There are those names that are supposed to be unspeakable. Each generation has them. There is Voldemort and there is Cthulu as examples.
There are those events in history that are so unspeakable, as a species we would much rather forget at the least or completely deny as if by saying it, talking about it supports our own complicity -- which may or may not be true. This included the many holocausts and genocides throughout human history.
Which brings me to today, within the trans community about those questions that are not supposed to be asked. You may know a few of these:
What was your old name?
Have you had THE surgery?
Over the past few years, I am finding that my thoughts about these "unspeakable" questions are evolving in a major way. As I do more and more corporate trainings for supporting those who transition in the workplace, I find myself teaching and training less about the cognitive details of the transgender experience, and more and more about the emotional and relationship journeys of those who may be transitioning and also of their co-workers in the audience.
I began to wonder why these questions became unspeakable and if there could be a different way to deal with them. If, as I suggest in my book that we should always take the path of love rather than the path of fear, could I/we look at the questioner and the questioned through a different lens?
A few words started to come into my consciousness, and let me try to sort out my thoughts. You may or may not agree with my view but I suggest it is something to consider.
The first word that come to mind for me is "Boundaries." There are so many ways to have boundaries. For example, there are physical, emotional, spiritual and for some, even energetic boundaries. Some of us may have totally stable and rigid boundaries across all these dimensions, while others may have weak, unstable and easily crossed boundaries. These boundaries define where we each sense we begin and end. Given that so many of these boundaries are invisible to others, and that most humans are not very good at mind reading, the best way to find someone's boundary is perhaps to ask.
So perhaps when a person asks a question, it just may be heard and interpreted as a boundary violation. What happens then? Check out my SCRABBLE board .....and an imaginary conversation...
Person 1: utters an unspeakable question...
Person 2: (OMG, how dare they ask that...I am so mad at them!)
Person 1: (uh oh! What did I say? They look so angry)
Person 2: That is really none of your business, and don't you know that it is not polite to ask that!
Person 1: (Crap, I was just curious and wanted to be supportive and now I am getting this crap...) I was just trying to help....
Person 2: Well you're not!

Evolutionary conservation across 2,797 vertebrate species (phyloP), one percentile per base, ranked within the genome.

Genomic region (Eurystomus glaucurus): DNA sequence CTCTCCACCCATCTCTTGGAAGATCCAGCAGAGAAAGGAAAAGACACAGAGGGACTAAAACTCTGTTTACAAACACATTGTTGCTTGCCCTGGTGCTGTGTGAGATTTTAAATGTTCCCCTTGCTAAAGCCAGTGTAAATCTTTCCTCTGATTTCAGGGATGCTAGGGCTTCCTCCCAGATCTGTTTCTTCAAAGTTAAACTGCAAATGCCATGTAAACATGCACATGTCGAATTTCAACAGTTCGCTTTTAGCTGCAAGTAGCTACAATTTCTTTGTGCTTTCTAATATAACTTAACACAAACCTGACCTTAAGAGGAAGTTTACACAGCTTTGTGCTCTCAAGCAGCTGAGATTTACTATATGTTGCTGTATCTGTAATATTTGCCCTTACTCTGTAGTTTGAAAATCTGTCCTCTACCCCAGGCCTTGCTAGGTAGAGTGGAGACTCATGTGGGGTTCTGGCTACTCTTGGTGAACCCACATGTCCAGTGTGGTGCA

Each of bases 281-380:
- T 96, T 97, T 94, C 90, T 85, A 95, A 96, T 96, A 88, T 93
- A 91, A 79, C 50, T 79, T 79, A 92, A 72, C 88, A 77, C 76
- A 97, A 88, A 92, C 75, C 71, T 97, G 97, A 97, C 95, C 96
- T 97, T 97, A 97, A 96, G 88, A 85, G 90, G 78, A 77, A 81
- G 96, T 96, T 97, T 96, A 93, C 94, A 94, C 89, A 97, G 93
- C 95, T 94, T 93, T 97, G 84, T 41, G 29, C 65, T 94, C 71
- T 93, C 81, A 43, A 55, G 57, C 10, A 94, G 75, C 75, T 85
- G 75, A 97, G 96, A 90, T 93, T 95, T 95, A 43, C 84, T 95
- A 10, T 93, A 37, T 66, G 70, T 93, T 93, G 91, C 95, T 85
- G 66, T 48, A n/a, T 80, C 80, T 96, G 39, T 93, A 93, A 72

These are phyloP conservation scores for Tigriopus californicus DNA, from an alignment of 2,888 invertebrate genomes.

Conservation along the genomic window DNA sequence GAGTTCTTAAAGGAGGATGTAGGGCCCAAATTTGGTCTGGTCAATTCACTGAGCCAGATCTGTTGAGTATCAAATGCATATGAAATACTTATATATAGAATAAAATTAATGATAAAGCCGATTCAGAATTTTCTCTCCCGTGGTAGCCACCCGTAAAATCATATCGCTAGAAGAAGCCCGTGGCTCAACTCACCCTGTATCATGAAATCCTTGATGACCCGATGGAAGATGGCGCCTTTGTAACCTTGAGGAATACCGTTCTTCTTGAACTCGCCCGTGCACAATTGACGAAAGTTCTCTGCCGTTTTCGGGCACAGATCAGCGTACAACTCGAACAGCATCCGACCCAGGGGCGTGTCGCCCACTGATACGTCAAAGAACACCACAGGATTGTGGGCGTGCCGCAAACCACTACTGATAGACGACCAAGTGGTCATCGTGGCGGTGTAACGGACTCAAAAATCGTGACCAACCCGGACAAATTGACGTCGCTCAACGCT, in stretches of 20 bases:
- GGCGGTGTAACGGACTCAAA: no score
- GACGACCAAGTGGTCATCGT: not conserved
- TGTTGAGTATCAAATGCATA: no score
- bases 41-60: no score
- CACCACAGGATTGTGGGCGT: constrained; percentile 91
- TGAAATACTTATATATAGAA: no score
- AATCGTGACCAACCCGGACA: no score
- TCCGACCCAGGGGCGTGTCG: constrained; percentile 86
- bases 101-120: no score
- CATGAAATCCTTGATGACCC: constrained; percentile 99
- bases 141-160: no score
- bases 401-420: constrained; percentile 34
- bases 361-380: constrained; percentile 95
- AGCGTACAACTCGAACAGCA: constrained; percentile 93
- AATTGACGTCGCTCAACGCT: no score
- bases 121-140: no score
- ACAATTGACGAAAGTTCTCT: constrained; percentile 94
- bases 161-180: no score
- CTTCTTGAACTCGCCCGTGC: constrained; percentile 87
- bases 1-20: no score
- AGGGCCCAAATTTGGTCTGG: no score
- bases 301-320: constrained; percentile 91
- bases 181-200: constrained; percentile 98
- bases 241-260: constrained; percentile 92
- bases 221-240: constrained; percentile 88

So, perhaps innocent curiosity led to triggers, which led to micro-aggressions, and inevitably hurt feelings, confusion and total lack of understanding for both people. I am aware that not all conversations are like this , but I do sense that many are.
I think there is a better way, that just saying that some questions are unaskable.
It has taken me a long time to build up healthy boundaries. It has taken a long time to teach my protectors that they did not have to fight every unwelcome question. I wonder why this was so difficult to learn. Perhaps there were so few role models in my life that would take the "high road."
A few weeks ago I was facilitating a training class and I had the opportunity to meet with 2 people transitioning in the same workplace and then to do 2 training classes for their co-workers. In each cohort group, we chatted about boundaries and how best to deal with the "unaskable" and "unspeakable" without the triggers or the micro-aggressions. Yes, it is possible! In other words, I was teaching about having and respecting healthy boundaries for everyone. This means, boundary wars are not required automatically. Even if one feels their boundary may have been violated, it is OK to just send a reminder in a kind manner.
Perhaps we can imagine another conversation:
Person 1: utters an unspeakable question...
Person 2: (a deep breath..) Thanks for asking, that's a great question
Person 1: (phew, I was so worried that this may not have been appropriate)
Person 2: I really appreciate you asking, but honestly, at this point, I am not confortable answering this....perhaps sometime in future I may feel different about it
Person 1: Oh, OK, I hope that I didn't ask the wrong thing here..
Person 2: No, it is fine to ask...I hope you understand where I am right now...
OH! By the way. Healthy boundaries are not limited to trans discussions. I am pretty sure that most of us can all use a lesson in having healthy boundaries...
Thanks for asking!
Grace Stevens transitioned at the age of 64 and holds a Masters Degree in Counseling Psychology. She is the author of No! Maybe? Yes! Living My Truth, an intimate memoir of her journey to live authentically. Grace is available for speaking with Live Your Truth: Discover Paths to Improved Performance. Visit her website at: http://www.graceannestevens.com/. Follow Grace on Twitter: www.twitter.com/graceonboard .